Halley's Comet, 1910. Wikipedia
Halley's comet is probably the most well known of all the comets. It approaches the sun every 75-76 years and and its visits may have been recorded as early as 467 BC.
The flash app above shows the position of 1P/Halley (Halley's Comet) from 1600 AD to 2200 AD. The data is from the NASA's JPL website. Outside of those dates the position cannot be calculated with much certainty. The Halley's Comet shown on our comets page uses a certain amount of averaging to get an approximate standard orbit for the comet. This page is more precise and shows how the orbit has changed on each successive pass of the Sun.
Where is Halley's Comet right now?
If your browser supports Adobes Flash player then you will see the current location of Halley's Comet. You can then wind time forwards and backwards to accurately see the position of Halley's Comet from any time between 1600 AD to 2200 AD.
The NASA data for comets only covers the years 1600 AD - 2200 AD. This is because it is difficult to predict accurately the path of comets over any great time. This is due to the fact that the comet is ejecting matter on every flyby of the sun which means its mass is constantly changing and the ejection of the gasses can act as tiny rocket motors gently pushing the comet off course.
When will Halley's Comet Return?
Halley's comet will continue to journey away from the Sun until it reaches it's aphelion (furthest point from the Sun at 35.1 Au) around November/December 2023 (different sources give different dates). It will then begin it's long 37.6 year fall back towards the Sun.
It is predicted that Halley's Comet will next reach perihelion (closest point to the Sun) on 28 July 2061. The Earth will be in a better viewing position than it was in 1985-1986 since it will be on the same side of the Sun as the comet. The comet is expected to be about as bright as the brightest stars (apparent magnitude -0.3).
In 2134, Halley's Comet will pass very close to the earth (0.09 AU = 13 million km) and be much brighter than the brightest star (apparent magnitude -2).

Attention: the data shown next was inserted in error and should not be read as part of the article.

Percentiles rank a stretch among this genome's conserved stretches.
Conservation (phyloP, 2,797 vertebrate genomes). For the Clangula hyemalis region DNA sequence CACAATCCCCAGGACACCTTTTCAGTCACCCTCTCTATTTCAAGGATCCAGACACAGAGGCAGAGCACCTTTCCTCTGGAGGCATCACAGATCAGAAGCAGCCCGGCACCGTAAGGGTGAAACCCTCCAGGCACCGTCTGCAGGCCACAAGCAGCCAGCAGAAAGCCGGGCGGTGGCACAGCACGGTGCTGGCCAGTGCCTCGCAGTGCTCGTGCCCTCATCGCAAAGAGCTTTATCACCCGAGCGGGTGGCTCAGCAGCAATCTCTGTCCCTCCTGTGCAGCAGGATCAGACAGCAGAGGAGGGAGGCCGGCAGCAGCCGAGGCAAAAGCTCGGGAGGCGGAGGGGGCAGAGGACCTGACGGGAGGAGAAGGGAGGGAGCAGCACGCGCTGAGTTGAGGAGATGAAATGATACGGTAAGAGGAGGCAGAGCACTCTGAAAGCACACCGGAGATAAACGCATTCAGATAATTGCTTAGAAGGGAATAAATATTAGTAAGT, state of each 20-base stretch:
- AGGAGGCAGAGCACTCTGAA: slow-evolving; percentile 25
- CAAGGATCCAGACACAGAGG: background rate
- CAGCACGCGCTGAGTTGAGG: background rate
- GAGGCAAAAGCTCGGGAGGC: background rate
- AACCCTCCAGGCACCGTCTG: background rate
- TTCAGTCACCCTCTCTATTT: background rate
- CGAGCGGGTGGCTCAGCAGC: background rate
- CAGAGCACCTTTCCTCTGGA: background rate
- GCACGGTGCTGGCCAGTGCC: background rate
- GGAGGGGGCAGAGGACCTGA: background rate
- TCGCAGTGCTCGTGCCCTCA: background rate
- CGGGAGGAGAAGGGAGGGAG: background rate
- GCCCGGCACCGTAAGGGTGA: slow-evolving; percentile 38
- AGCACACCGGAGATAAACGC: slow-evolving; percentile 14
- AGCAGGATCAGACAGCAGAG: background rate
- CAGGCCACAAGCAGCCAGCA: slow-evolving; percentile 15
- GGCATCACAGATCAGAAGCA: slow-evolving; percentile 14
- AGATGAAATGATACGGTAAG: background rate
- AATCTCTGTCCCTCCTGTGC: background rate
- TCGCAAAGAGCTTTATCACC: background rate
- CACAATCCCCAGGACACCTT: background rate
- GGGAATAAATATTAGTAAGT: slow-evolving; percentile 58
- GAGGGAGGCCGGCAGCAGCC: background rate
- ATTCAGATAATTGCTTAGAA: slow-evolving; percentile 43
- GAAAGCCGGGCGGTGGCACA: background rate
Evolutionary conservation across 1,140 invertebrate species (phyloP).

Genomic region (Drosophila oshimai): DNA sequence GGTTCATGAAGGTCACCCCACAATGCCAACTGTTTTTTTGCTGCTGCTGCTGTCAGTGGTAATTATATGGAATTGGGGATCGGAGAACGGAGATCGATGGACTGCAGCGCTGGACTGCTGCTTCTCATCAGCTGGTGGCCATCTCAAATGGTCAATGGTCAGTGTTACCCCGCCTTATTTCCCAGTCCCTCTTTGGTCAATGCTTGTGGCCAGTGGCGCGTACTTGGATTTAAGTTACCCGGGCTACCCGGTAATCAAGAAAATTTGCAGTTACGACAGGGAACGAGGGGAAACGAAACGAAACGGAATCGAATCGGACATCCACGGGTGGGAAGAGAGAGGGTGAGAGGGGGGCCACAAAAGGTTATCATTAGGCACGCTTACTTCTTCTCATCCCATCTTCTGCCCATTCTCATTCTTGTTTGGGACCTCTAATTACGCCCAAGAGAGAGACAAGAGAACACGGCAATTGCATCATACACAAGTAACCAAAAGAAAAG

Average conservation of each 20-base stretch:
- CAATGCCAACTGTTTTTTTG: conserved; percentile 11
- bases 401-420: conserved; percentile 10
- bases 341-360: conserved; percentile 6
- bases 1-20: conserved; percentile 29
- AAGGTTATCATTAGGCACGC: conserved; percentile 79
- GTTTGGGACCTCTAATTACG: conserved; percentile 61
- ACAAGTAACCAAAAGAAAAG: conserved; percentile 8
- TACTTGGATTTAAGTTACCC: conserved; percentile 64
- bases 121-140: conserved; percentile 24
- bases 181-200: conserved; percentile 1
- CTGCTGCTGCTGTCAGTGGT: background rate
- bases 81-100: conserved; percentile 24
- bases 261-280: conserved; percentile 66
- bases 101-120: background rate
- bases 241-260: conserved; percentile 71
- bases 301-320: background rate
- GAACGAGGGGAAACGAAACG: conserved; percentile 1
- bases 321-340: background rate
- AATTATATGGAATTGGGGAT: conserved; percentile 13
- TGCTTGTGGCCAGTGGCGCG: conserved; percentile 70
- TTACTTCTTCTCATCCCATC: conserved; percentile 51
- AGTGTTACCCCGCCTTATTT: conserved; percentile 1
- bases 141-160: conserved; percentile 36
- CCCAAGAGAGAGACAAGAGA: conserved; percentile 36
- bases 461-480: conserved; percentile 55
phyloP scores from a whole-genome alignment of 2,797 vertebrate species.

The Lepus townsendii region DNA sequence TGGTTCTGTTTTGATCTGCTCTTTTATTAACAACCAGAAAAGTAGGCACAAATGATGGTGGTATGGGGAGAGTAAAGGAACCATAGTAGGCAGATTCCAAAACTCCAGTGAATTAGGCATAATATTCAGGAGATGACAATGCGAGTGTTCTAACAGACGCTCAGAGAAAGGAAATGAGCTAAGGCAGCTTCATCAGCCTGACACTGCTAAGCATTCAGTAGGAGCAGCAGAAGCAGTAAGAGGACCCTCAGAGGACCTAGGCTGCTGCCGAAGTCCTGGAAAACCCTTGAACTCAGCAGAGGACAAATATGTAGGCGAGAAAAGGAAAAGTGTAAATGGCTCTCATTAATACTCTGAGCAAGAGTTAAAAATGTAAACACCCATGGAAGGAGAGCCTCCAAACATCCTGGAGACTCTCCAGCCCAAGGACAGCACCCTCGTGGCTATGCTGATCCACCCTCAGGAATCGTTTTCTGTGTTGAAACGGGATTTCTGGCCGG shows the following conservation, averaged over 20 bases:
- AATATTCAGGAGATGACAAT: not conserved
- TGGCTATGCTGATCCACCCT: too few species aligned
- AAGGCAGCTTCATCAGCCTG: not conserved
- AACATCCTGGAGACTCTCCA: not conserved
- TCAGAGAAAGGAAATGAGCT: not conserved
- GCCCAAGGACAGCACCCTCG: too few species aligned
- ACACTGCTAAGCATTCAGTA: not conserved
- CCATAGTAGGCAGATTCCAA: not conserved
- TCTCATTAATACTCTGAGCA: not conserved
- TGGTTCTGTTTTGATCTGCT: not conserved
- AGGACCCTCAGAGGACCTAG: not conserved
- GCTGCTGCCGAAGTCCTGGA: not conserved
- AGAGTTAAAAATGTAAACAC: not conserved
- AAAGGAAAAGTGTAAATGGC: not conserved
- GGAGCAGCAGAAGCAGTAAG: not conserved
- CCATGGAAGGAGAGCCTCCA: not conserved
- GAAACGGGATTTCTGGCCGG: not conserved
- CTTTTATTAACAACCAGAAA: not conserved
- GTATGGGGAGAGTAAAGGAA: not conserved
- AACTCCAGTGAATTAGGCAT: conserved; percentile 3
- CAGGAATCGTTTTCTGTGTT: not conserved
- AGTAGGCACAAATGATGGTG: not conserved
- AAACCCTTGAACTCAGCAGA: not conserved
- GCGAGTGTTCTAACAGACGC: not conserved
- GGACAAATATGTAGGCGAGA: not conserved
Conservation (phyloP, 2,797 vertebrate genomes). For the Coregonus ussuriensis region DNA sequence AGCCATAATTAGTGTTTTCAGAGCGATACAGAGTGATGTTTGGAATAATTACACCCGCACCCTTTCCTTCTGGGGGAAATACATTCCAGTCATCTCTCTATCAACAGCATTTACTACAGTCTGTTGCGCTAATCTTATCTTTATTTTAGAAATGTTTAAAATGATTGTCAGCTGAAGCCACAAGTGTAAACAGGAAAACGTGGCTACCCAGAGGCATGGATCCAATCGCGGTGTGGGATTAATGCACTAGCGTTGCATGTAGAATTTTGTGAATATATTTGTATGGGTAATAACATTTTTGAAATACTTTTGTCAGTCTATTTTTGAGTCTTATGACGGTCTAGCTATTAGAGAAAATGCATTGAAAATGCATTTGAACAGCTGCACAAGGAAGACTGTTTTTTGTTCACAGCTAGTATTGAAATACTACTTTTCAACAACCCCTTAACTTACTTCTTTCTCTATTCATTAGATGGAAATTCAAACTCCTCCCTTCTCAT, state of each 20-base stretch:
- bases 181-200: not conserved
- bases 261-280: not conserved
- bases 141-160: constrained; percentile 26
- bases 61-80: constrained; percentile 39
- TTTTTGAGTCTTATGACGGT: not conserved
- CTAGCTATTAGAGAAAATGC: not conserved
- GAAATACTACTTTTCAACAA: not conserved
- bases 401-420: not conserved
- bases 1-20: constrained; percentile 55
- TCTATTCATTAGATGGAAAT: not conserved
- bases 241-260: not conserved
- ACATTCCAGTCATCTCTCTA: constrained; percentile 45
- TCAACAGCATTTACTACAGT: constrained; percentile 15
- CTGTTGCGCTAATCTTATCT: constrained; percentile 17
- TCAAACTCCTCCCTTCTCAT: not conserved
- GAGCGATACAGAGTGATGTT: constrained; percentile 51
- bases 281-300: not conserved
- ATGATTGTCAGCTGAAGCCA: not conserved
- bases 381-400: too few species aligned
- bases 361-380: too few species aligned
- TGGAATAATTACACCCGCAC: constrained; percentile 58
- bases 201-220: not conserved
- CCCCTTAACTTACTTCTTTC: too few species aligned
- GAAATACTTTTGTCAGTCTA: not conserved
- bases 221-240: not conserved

Halley's Comet Orbit
Halley's comet has a long thin orbit that stretches out past the orbit of Neptune at its furthest point and comes in closer than the orbit of Venus at its nearest point. Its orbit is in a plane that is an angle of 18 degrees to the plane of the ecliptic and it spends about 98% all of its life on the southern side of the ecliptic. Only when the comet approaches the Sun does it loop over onto the northern side of the ecliptic.
You can see its distance from the ecliptic by enabling the 3D view - using the 2D/3D button.
Unusually, Halley's Comet orbits the sun in the opposite direction to most other bodies. This means its inclination to the plane of the ecliptic is officially 162 degrees to take into account its retrograde motion.
It is thought that Halley has been in its current orbit for around 60,000 to 200,000 years. However it is very difficult to calculate any comets previous orbits to much accuracy due to the fact that the orbit is always altered as they pass close by the Sun. This is because the heat of the Sun causes the comet to warm up which means that some of its ice turns into water vapour (through sublimation) and is ejected into space which results in gas and dust particles being released which form the comets tails. However the loss of mass and the velocity at which it's released alter the comets orbit in a manner which could not/cannot be predicted. This means a comet needs to be observed to determine its new trajectory after each encounter with the Sun.
Halley's orbit can vary by quite a bit due to many factors. One is that it looses mass and the ejection of that mass acts like rocket motors, pushing the comet off course. The other effects are gravitational speed-ups and slow downs that can occur as the comet passes by the gas giants Jupiter, Saturn, Uranus and Neptune.
Halley's Comet Nucleus taken by the spacecraft Giotto in 1986. Source: ESA.
Halley's Comet has a small nucleus which is peanut shaped and about 15km long by 8km wide and deep. It weighs around 2.2x1014 kg and rotates once very 2.2 days. It has a low density and is thought to be a "rubble pile" in that it is a loose conglomeration of various small particles. The analogy that comets are a dirty snowball is reasonably correct for Halley except that its surface is extremely dark - about as black as coal. This means that a more correct analogy might be that Halley is an snowy dirt-ball rather than a dirty snowball!
When the Giotto spacecraft visited Halley on its last visit in 1986, it found that the gases ejected from the nucleus were 80% water vapour, 10% carbon monoxide and 2.5% methane and ammonia with traces of hydrocarbons, iron and sodium. The dust ejected from the comet was comprised mostly of particles the size of cigarette smoke although the spacecraft Giotto was damaged and knocked out of alignment by a particle of between 0.1 gram to 1 gram. Two kinds of dust were seen: one with carbon, hydrogen, nitrogen and oxygen; the other with calcium, iron, magnesium, silicon and sodium.
Giotto also determined that the comet was ejecting matter at 16 tonnes per second which caused the nucleus to wobble over a long time period.
Above is a good video describing comets and the fleet of spacecraft that went to meet Halley's comet in 1986.
If you've got 90 minutes to spare then why not watch the BBC's excellent coverage of the Giotto Encounter below:
This video has a great deal of information on the spacecraft, the comet, and also captures the excitement of this risky encounter.